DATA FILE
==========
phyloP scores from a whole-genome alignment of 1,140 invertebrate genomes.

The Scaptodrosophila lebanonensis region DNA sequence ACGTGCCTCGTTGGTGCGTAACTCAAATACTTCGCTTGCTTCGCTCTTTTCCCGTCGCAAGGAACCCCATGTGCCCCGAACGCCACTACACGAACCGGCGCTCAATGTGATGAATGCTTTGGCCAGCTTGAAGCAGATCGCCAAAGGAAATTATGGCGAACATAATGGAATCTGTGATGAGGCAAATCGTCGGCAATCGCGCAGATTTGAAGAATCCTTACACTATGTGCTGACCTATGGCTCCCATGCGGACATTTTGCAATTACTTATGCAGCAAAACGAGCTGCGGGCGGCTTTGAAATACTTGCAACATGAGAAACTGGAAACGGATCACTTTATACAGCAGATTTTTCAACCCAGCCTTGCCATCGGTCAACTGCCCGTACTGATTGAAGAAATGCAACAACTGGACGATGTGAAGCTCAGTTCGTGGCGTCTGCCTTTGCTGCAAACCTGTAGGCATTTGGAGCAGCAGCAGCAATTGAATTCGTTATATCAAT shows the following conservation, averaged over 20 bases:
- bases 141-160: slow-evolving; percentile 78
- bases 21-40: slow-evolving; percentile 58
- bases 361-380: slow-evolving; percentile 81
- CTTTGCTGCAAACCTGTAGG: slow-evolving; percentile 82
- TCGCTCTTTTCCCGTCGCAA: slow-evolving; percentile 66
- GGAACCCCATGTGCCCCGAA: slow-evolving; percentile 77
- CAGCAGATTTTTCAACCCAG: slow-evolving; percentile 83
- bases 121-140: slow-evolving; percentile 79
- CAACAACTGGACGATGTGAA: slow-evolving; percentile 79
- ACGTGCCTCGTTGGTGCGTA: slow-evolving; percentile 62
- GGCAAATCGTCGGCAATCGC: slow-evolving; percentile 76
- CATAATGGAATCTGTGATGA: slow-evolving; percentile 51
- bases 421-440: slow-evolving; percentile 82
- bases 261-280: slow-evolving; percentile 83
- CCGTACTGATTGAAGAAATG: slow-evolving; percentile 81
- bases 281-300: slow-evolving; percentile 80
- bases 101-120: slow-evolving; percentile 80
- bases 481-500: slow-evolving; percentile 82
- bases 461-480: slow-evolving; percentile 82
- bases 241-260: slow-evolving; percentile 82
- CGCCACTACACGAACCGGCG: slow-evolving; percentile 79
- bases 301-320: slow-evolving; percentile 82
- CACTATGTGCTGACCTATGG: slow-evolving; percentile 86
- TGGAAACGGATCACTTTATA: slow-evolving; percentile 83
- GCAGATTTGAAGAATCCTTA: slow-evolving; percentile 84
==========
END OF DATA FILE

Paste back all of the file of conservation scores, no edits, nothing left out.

phyloP scores from a whole-genome alignment of 1,140 invertebrate genomes.

The Scaptodrosophila lebanonensis region DNA sequence ACGTGCCTCGTTGGTGCGTAACTCAAATACTTCGCTTGCTTCGCTCTTTTCCCGTCGCAAGGAACCCCATGTGCCCCGAACGCCACTACACGAACCGGCGCTCAATGTGATGAATGCTTTGGCCAGCTTGAAGCAGATCGCCAAAGGAAATTATGGCGAACATAATGGAATCTGTGATGAGGCAAATCGTCGGCAATCGCGCAGATTTGAAGAATCCTTACACTATGTGCTGACCTATGGCTCCCATGCGGACATTTTGCAATTACTTATGCAGCAAAACGAGCTGCGGGCGGCTTTGAAATACTTGCAACATGAGAAACTGGAAACGGATCACTTTATACAGCAGATTTTTCAACCCAGCCTTGCCATCGGTCAACTGCCCGTACTGATTGAAGAAATGCAACAACTGGACGATGTGAAGCTCAGTTCGTGGCGTCTGCCTTTGCTGCAAACCTGTAGGCATTTGGAGCAGCAGCAGCAATTGAATTCGTTATATCAAT shows the following conservation, averaged over 20 bases:
- bases 141-160: slow-evolving; percentile 78
- bases 21-40: slow-evolving; percentile 58
- bases 361-380: slow-evolving; percentile 81
- CTTTGCTGCAAACCTGTAGG: slow-evolving; percentile 82
- TCGCTCTTTTCCCGTCGCAA: slow-evolving; percentile 66
- GGAACCCCATGTGCCCCGAA: slow-evolving; percentile 77
- CAGCAGATTTTTCAACCCAG: slow-evolving; percentile 83
- bases 121-140: slow-evolving; percentile 79
- CAACAACTGGACGATGTGAA: slow-evolving; percentile 79
- ACGTGCCTCGTTGGTGCGTA: slow-evolving; percentile 62
- GGCAAATCGTCGGCAATCGC: slow-evolving; percentile 76
- CATAATGGAATCTGTGATGA: slow-evolving; percentile 51
- bases 421-440: slow-evolving; percentile 82
- bases 261-280: slow-evolving; percentile 83
- CCGTACTGATTGAAGAAATG: slow-evolving; percentile 81
- bases 281-300: slow-evolving; percentile 80
- bases 101-120: slow-evolving; percentile 80
- bases 481-500: slow-evolving; percentile 82
- bases 461-480: slow-evolving; percentile 82
- bases 241-260: slow-evolving; percentile 82
- CGCCACTACACGAACCGGCG: slow-evolving; percentile 79
- bases 301-320: slow-evolving; percentile 82
- CACTATGTGCTGACCTATGG: slow-evolving; percentile 86
- TGGAAACGGATCACTTTATA: slow-evolving; percentile 83
- GCAGATTTGAAGAATCCTTA: slow-evolving; percentile 84